Traditionally, luxury brands have shied away from the online world, with the fear of making their up-scale products too ‘accessible’ in a sector that thrives on exclusivity. However, realising the great potential that an online presence could offer brands, digitalisation has now become a sought after gem in the luxury goods industry.
The Digital Dilemma
Digitalisation and ecommerce have traditionally been areas of conflict for luxury brands. These players often rely on the seamless, high-end in-store experiences that they can offer their customers. From a personal shopper choosing products tailored to your style, a cheeky glass of champagne as you peruse the brand’s latest collection, to the ethereal joy of watching your multi-thousand pound purchase being delicately wrapped and handed over to you with a personal touch, luxury consumers expect superior and personalised buying experiences. Because of the supposed threat that going digital could pose to this seamless buying experience, luxury brands have been hesitant to prioritise their online presence. However, in recent years there has been a significant transformation.
Maintaining the Luxury Experience via Digital
Luxury brands have recently boxed up their ecommerce fears and have begun to embrace the opportunities that the online world can offer them. With 7% penetration in 2016 and a total revenue of 19 billion euros, ecommerce is leading the way in terms of growth in the luxury goods sector. Luxury brands need to recognise the real power of digital, as 80% of customers opt for a multichannel experience while 85% of millennials expect luxury brands to have an omnichannel presence. Combined with the fact that 50% of research relating to luxury goods is conducted via mobile or tablet, it is essential for luxury brands to adapt with consumer trends and offer an omnichannel experience for their clientele.
Two thirds of UK consumers are strongly influenced by digital media and a report by Luxury Daily reveals that the luxury online retail market is expected to reach $41.8 billion by 2019. As consumers are increasingly on the move, having a mobile and social media presence is becoming all-the-more crucial. Morin Oluwole, head of luxury for Facebook revealed that “the social media company sees the average consumer check their account 10 times a day, while the luxury consumer checks 20 times”. This is a consumer trend that luxury brands can’t ignore. A study by McKinsey revealed that over half of British luxury brands are not investing enough in ecommerce. There is greater need for players to take advantage of digital and social media such as Facebook, Instagram and Snapchat in order to reach their consumers in all platforms and increase their brand awareness. For example, during London Fashion Week designers and models took to Snapchat to create filters and stories, giving consumers the opportunity to take a glimpse into the luxury fashion world. Meanwhile, Instagram takes the lead in social networks, with “luxury” being the second most shared theme by instagram users. Going online doesn’t mean compromising the up-scale customer buying experience, it encourages innovation and creativity. Luxury brands have to come up with innovative ways to make their online buying experiences superior, from the initial product research, the site used for purchasing, to the packaging and delivery. Although seen as more convenient, the online sales channel must still echo the luxurious buying experience that consumers receive in-store.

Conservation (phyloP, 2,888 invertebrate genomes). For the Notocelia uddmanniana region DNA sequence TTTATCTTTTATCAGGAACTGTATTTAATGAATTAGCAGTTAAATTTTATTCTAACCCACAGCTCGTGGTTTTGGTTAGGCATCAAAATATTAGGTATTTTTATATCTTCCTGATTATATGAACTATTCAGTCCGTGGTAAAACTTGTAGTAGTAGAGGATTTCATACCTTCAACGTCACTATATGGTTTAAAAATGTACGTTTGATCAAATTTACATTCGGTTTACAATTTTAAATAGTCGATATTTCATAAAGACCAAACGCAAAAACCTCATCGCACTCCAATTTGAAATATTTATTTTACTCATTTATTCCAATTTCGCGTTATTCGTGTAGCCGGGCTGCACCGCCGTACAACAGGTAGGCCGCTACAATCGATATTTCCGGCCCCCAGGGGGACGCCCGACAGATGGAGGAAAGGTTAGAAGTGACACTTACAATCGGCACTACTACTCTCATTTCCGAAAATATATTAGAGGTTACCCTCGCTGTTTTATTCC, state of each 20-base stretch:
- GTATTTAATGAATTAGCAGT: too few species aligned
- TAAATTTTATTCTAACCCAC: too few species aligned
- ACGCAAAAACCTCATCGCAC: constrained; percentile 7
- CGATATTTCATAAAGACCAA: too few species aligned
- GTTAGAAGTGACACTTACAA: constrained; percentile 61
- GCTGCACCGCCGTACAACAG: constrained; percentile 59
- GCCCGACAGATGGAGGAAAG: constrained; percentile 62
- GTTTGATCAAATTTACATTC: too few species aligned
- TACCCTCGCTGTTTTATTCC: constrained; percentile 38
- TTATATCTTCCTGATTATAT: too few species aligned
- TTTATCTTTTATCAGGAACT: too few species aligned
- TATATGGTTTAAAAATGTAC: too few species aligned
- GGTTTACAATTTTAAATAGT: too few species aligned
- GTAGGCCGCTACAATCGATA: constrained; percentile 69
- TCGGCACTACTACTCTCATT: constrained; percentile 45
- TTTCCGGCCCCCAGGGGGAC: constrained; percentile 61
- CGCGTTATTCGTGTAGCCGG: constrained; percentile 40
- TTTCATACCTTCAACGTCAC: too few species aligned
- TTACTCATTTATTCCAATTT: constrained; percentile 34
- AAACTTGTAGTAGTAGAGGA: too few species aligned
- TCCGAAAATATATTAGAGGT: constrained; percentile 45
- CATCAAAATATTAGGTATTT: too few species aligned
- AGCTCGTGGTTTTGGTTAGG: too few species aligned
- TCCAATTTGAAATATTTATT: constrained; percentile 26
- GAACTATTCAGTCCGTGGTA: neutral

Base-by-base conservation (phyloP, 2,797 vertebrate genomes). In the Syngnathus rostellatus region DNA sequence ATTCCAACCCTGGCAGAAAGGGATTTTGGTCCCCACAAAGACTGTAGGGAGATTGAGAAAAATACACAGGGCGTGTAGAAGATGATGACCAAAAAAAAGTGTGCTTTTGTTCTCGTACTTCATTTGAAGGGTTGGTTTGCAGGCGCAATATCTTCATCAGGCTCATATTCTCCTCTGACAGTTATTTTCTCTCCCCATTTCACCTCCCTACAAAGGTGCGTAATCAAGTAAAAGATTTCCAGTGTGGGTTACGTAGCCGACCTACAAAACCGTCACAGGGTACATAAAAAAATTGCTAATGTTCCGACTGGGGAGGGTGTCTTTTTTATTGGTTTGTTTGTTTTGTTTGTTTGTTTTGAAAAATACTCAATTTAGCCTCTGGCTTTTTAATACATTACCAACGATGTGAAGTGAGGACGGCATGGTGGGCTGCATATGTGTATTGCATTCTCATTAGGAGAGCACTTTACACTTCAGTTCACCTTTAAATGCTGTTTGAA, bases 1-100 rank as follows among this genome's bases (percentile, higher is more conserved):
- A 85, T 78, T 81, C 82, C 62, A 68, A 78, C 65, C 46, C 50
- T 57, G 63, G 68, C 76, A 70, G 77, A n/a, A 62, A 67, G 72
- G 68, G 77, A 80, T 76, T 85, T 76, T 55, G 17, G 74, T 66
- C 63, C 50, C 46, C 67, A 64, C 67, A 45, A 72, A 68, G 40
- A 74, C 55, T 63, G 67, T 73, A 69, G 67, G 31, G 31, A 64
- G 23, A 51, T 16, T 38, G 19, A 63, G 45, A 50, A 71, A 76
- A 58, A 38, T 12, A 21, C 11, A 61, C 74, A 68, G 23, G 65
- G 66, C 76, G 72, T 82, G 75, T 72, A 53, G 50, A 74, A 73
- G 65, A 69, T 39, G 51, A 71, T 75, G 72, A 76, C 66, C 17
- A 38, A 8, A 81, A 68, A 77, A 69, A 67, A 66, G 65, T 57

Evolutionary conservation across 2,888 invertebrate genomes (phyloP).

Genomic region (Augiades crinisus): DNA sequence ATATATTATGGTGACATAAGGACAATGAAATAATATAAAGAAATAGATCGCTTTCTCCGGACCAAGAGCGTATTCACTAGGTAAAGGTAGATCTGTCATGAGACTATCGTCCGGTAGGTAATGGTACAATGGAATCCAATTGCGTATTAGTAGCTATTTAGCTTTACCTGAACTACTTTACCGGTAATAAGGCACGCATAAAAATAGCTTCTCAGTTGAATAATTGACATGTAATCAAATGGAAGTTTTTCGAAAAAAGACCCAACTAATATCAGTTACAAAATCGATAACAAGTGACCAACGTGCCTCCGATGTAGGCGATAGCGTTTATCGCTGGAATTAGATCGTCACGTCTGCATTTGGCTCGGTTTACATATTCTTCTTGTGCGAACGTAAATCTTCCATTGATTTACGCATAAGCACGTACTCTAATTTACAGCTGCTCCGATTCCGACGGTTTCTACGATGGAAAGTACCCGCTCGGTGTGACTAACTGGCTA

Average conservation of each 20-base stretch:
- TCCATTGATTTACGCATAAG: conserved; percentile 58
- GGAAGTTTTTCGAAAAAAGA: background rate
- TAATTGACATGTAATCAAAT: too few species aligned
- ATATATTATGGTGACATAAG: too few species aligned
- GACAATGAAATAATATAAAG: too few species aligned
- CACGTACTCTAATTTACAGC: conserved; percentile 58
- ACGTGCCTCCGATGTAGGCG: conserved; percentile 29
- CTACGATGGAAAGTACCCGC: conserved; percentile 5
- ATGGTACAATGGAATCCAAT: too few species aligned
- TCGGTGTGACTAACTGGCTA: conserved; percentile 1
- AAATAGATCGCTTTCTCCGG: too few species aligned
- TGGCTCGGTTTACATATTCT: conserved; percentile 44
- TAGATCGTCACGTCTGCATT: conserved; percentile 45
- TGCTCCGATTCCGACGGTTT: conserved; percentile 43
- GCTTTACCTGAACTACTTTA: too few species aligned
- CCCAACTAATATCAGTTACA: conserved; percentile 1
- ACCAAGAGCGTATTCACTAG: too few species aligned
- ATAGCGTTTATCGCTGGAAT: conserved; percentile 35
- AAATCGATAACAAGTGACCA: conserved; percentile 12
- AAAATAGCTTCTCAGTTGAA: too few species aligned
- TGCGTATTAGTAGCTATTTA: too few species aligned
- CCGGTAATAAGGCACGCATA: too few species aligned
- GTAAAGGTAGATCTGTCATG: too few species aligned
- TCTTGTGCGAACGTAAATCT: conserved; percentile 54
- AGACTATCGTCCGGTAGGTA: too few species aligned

How Luxury Brands are Taking the Online World By Storm
Currently ranked as the leading luxury fashion brand in L2’s Digital IQ Fashion Index, Gucci is currently leading the way for digital. In March 2016, the fashion brand launched a new virtual store in Europe (following its launch in the USA and Canada in October 2015) that replicates the in-store experience through contextual video and photography. The site integrates social media with a live Twitter feed and an interface with the official Gucci Facebook page. The L2 Index also reveals that in 2016, Gucci posted content on Instagram 1.4X more often than in 2015 and saw positive results, with total interactions doubling from 3 percent to 6 percent.
Burberry pioneered a new method to engage with customers by adopting a “see now, buy now” model for their catwalk collections. Understanding the evolving consumer desire for instant gratification, in 2016 the brand revealed its plans to be the first luxury fashion brand to allow consumers to buy products straight from the runway. This proved a success with the brand gaining 15 million views on social media platforms for their first event, resulting in increased sales. Burberry has long been a pioneer in the digitalisation of the luxury fashion world, as one of the first luxury brands to offer live streaming for runway shows, to create an in-house ecommerce site and more recently to integrate Apple Pay for a simpler, more streamlined checkout system.